Why Do Literature Circle Work?

I recently read an a piece of work by Harvey Daniels–What’s the Next Big Thing with Literature Circles?

Harvey recaps recent history of language arts based teaching methods and explains why literature circle is one of the popular methods of instruction now.


For starters, many methods including worksheets often become tedious and overuse becomes common. Harvey Daniel’s explains that the difference with literature circles is due to students actually enjoying their learning. Harvey Daniel’s states there are 4 words to capture why literature circles work: engagement, choice, responsibility, and research.



Students are responsible for sharing their ideas, coming prepared to discuss the book and in small groups of 4-5, each student has the opportunity for airtime. Students are also happy to have the change to work collectively as leaders rather than have everything run by a teacher.


Students have the opportunity to pick what books they are going to read. Compare this to old school novel study where a teacher has to work to ensure students by into a book. If I am being honest, I loved all the books my elementary teachers chose–I imagine they had worked had to make choices based on previous student preferences. But–with allowing choice, students are more likely to take ownership their learning  and have fun.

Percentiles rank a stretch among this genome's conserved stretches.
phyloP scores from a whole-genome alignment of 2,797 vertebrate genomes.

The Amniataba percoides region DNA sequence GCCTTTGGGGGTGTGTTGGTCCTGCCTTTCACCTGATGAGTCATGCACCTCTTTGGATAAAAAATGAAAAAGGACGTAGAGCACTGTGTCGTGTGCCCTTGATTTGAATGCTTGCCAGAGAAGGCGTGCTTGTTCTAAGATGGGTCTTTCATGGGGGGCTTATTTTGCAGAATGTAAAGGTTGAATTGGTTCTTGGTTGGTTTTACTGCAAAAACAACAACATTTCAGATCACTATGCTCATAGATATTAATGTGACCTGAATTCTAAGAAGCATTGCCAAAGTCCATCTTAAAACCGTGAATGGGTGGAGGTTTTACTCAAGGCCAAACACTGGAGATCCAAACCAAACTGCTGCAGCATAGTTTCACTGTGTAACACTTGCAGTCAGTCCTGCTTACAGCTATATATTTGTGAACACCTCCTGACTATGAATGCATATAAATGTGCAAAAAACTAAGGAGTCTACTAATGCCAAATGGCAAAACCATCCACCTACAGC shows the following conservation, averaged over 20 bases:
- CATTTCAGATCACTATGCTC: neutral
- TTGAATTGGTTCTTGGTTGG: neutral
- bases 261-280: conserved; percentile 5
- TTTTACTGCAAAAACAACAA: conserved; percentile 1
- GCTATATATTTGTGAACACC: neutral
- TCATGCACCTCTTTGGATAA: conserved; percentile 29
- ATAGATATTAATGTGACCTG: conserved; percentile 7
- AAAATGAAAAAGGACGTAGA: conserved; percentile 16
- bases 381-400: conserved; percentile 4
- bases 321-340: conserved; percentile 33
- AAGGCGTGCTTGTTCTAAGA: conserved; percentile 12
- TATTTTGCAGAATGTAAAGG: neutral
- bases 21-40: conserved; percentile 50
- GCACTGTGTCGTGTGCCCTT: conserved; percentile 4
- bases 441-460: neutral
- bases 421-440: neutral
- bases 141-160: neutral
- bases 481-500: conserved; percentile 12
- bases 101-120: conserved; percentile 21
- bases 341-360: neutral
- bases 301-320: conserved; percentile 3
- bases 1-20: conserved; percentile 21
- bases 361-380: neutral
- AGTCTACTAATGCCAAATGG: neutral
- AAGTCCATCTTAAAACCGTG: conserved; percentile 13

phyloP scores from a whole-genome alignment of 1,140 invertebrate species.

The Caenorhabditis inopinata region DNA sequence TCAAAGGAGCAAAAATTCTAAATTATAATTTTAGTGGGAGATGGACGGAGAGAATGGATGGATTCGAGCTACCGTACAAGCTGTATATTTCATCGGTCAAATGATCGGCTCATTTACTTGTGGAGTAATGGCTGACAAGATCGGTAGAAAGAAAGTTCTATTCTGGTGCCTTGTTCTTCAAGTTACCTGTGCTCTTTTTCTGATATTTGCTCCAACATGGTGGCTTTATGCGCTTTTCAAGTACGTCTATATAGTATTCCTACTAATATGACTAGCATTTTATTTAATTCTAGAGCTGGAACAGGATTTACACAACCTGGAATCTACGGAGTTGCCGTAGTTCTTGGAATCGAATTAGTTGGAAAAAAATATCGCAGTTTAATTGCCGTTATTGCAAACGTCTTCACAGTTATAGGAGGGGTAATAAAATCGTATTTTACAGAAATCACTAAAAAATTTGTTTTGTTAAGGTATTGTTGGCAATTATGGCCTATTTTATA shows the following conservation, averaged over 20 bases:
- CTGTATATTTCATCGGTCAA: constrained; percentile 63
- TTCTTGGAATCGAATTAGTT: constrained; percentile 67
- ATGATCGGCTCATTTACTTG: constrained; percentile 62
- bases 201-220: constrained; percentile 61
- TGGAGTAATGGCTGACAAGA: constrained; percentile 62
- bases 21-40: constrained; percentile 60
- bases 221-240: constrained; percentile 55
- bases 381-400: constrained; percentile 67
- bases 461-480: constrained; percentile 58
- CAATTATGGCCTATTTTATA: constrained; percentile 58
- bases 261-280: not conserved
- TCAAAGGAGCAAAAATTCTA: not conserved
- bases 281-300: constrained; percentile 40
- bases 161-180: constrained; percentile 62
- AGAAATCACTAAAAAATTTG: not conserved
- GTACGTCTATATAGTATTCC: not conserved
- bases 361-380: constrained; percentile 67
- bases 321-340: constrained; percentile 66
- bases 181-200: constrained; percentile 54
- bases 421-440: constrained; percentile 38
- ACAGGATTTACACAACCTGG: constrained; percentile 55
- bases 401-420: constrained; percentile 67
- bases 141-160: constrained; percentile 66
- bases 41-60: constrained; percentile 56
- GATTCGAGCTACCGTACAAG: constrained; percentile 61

Literature circles treat students as leaders of their own learning–they give them responsibility that resembles adult book groups. This autonomy and ability to work together to come up with ground rules, self-assess, and create meeting schedules where all members are required to participate.



This area refers to data created to reflect the efficiency of literature circles. I will save you the reading. Literature circles benefit students.



Literature circles are big picture exercises–the goal is to help create students become citizens that can find enjoyment in texts, learn reading strategies and to discern information. Literature circles offer students the opportunity to share their findings in safe settings that have a variety of ways to share their learning–this makes assessment more accurate for students who show their learning based on different preferences.

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